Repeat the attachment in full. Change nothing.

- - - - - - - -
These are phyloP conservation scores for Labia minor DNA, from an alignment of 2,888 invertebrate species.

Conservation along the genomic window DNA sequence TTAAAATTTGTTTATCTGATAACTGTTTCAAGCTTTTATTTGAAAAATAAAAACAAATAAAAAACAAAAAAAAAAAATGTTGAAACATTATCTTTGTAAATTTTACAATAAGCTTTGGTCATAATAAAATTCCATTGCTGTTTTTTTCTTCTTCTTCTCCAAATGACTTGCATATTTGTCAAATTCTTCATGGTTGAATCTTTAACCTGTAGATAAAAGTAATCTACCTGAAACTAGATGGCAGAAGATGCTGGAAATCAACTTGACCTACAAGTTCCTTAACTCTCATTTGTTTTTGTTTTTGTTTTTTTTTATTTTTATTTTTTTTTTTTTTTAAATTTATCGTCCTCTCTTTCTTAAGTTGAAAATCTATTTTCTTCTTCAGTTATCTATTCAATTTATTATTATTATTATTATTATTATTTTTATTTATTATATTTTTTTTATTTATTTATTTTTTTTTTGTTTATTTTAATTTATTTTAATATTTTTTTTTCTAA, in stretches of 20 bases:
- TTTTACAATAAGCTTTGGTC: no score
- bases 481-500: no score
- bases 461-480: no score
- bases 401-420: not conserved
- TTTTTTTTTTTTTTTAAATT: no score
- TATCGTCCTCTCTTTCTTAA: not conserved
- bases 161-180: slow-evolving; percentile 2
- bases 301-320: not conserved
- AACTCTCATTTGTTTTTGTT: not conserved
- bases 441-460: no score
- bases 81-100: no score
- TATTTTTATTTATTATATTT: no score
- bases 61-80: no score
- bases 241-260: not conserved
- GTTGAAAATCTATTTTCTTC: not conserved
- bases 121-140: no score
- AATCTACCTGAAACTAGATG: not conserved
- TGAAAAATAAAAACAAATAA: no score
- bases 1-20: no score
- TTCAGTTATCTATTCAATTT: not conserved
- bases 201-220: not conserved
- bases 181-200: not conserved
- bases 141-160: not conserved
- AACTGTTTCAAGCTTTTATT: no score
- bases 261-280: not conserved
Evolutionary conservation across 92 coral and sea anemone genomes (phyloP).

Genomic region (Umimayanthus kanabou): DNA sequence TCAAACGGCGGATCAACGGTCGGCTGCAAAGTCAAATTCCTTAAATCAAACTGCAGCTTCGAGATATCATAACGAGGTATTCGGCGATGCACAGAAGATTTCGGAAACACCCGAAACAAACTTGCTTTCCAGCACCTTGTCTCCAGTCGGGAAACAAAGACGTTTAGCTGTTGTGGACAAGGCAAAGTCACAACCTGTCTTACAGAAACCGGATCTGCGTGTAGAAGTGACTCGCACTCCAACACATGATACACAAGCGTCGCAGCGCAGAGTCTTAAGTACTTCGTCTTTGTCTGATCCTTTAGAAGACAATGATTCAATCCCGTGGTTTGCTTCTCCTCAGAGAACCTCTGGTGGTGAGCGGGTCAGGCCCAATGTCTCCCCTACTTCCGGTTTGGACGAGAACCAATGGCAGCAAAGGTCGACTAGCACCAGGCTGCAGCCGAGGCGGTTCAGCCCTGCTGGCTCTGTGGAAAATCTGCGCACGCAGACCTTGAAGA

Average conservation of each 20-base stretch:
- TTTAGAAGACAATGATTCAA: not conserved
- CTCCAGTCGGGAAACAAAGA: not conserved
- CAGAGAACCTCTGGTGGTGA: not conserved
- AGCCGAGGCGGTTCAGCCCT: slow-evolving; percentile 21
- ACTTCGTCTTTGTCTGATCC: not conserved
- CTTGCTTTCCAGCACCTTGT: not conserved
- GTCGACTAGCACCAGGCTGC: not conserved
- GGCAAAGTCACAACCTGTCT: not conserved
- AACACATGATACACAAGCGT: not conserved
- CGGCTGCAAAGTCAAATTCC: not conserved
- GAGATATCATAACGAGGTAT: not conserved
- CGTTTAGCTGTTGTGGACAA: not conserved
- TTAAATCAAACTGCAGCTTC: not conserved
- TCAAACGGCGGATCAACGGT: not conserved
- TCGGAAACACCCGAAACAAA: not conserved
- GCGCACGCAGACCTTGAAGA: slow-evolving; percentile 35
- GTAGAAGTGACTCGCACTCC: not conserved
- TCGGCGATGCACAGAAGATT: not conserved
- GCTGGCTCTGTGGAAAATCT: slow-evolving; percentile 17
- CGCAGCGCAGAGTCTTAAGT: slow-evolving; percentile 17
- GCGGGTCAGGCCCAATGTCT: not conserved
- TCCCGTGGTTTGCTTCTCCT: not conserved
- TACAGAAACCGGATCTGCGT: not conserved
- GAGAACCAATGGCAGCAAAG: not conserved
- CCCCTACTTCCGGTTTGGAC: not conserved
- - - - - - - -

These are phyloP conservation scores for Labia minor DNA, from an alignment of 2,888 invertebrate species.

Conservation along the genomic window DNA sequence TTAAAATTTGTTTATCTGATAACTGTTTCAAGCTTTTATTTGAAAAATAAAAACAAATAAAAAACAAAAAAAAAAAATGTTGAAACATTATCTTTGTAAATTTTACAATAAGCTTTGGTCATAATAAAATTCCATTGCTGTTTTTTTCTTCTTCTTCTCCAAATGACTTGCATATTTGTCAAATTCTTCATGGTTGAATCTTTAACCTGTAGATAAAAGTAATCTACCTGAAACTAGATGGCAGAAGATGCTGGAAATCAACTTGACCTACAAGTTCCTTAACTCTCATTTGTTTTTGTTTTTGTTTTTTTTTATTTTTATTTTTTTTTTTTTTTAAATTTATCGTCCTCTCTTTCTTAAGTTGAAAATCTATTTTCTTCTTCAGTTATCTATTCAATTTATTATTATTATTATTATTATTATTTTTATTTATTATATTTTTTTTATTTATTTATTTTTTTTTTGTTTATTTTAATTTATTTTAATATTTTTTTTTCTAA, in stretches of 20 bases:
- TTTTACAATAAGCTTTGGTC: no score
- bases 481-500: no score
- bases 461-480: no score
- bases 401-420: not conserved
- TTTTTTTTTTTTTTTAAATT: no score
- TATCGTCCTCTCTTTCTTAA: not conserved
- bases 161-180: slow-evolving; percentile 2
- bases 301-320: not conserved
- AACTCTCATTTGTTTTTGTT: not conserved
- bases 441-460: no score
- bases 81-100: no score
- TATTTTTATTTATTATATTT: no score
- bases 61-80: no score
- bases 241-260: not conserved
- GTTGAAAATCTATTTTCTTC: not conserved
- bases 121-140: no score
- AATCTACCTGAAACTAGATG: not conserved
- TGAAAAATAAAAACAAATAA: no score
- bases 1-20: no score
- TTCAGTTATCTATTCAATTT: not conserved
- bases 201-220: not conserved
- bases 181-200: not conserved
- bases 141-160: not conserved
- AACTGTTTCAAGCTTTTATT: no score
- bases 261-280: not conserved
Evolutionary conservation across 92 coral and sea anemone genomes (phyloP).

Genomic region (Umimayanthus kanabou): DNA sequence TCAAACGGCGGATCAACGGTCGGCTGCAAAGTCAAATTCCTTAAATCAAACTGCAGCTTCGAGATATCATAACGAGGTATTCGGCGATGCACAGAAGATTTCGGAAACACCCGAAACAAACTTGCTTTCCAGCACCTTGTCTCCAGTCGGGAAACAAAGACGTTTAGCTGTTGTGGACAAGGCAAAGTCACAACCTGTCTTACAGAAACCGGATCTGCGTGTAGAAGTGACTCGCACTCCAACACATGATACACAAGCGTCGCAGCGCAGAGTCTTAAGTACTTCGTCTTTGTCTGATCCTTTAGAAGACAATGATTCAATCCCGTGGTTTGCTTCTCCTCAGAGAACCTCTGGTGGTGAGCGGGTCAGGCCCAATGTCTCCCCTACTTCCGGTTTGGACGAGAACCAATGGCAGCAAAGGTCGACTAGCACCAGGCTGCAGCCGAGGCGGTTCAGCCCTGCTGGCTCTGTGGAAAATCTGCGCACGCAGACCTTGAAGA

Average conservation of each 20-base stretch:
- TTTAGAAGACAATGATTCAA: not conserved
- CTCCAGTCGGGAAACAAAGA: not conserved
- CAGAGAACCTCTGGTGGTGA: not conserved
- AGCCGAGGCGGTTCAGCCCT: slow-evolving; percentile 21
- ACTTCGTCTTTGTCTGATCC: not conserved
- CTTGCTTTCCAGCACCTTGT: not conserved
- GTCGACTAGCACCAGGCTGC: not conserved
- GGCAAAGTCACAACCTGTCT: not conserved
- AACACATGATACACAAGCGT: not conserved
- CGGCTGCAAAGTCAAATTCC: not conserved
- GAGATATCATAACGAGGTAT: not conserved
- CGTTTAGCTGTTGTGGACAA: not conserved
- TTAAATCAAACTGCAGCTTC: not conserved
- TCAAACGGCGGATCAACGGT: not conserved
- TCGGAAACACCCGAAACAAA: not conserved
- GCGCACGCAGACCTTGAAGA: slow-evolving; percentile 35
- GTAGAAGTGACTCGCACTCC: not conserved
- TCGGCGATGCACAGAAGATT: not conserved
- GCTGGCTCTGTGGAAAATCT: slow-evolving; percentile 17
- CGCAGCGCAGAGTCTTAAGT: slow-evolving; percentile 17
- GCGGGTCAGGCCCAATGTCT: not conserved
- TCCCGTGGTTTGCTTCTCCT: not conserved
- TACAGAAACCGGATCTGCGT: not conserved
- GAGAACCAATGGCAGCAAAG: not conserved
- CCCCTACTTCCGGTTTGGAC: not conserved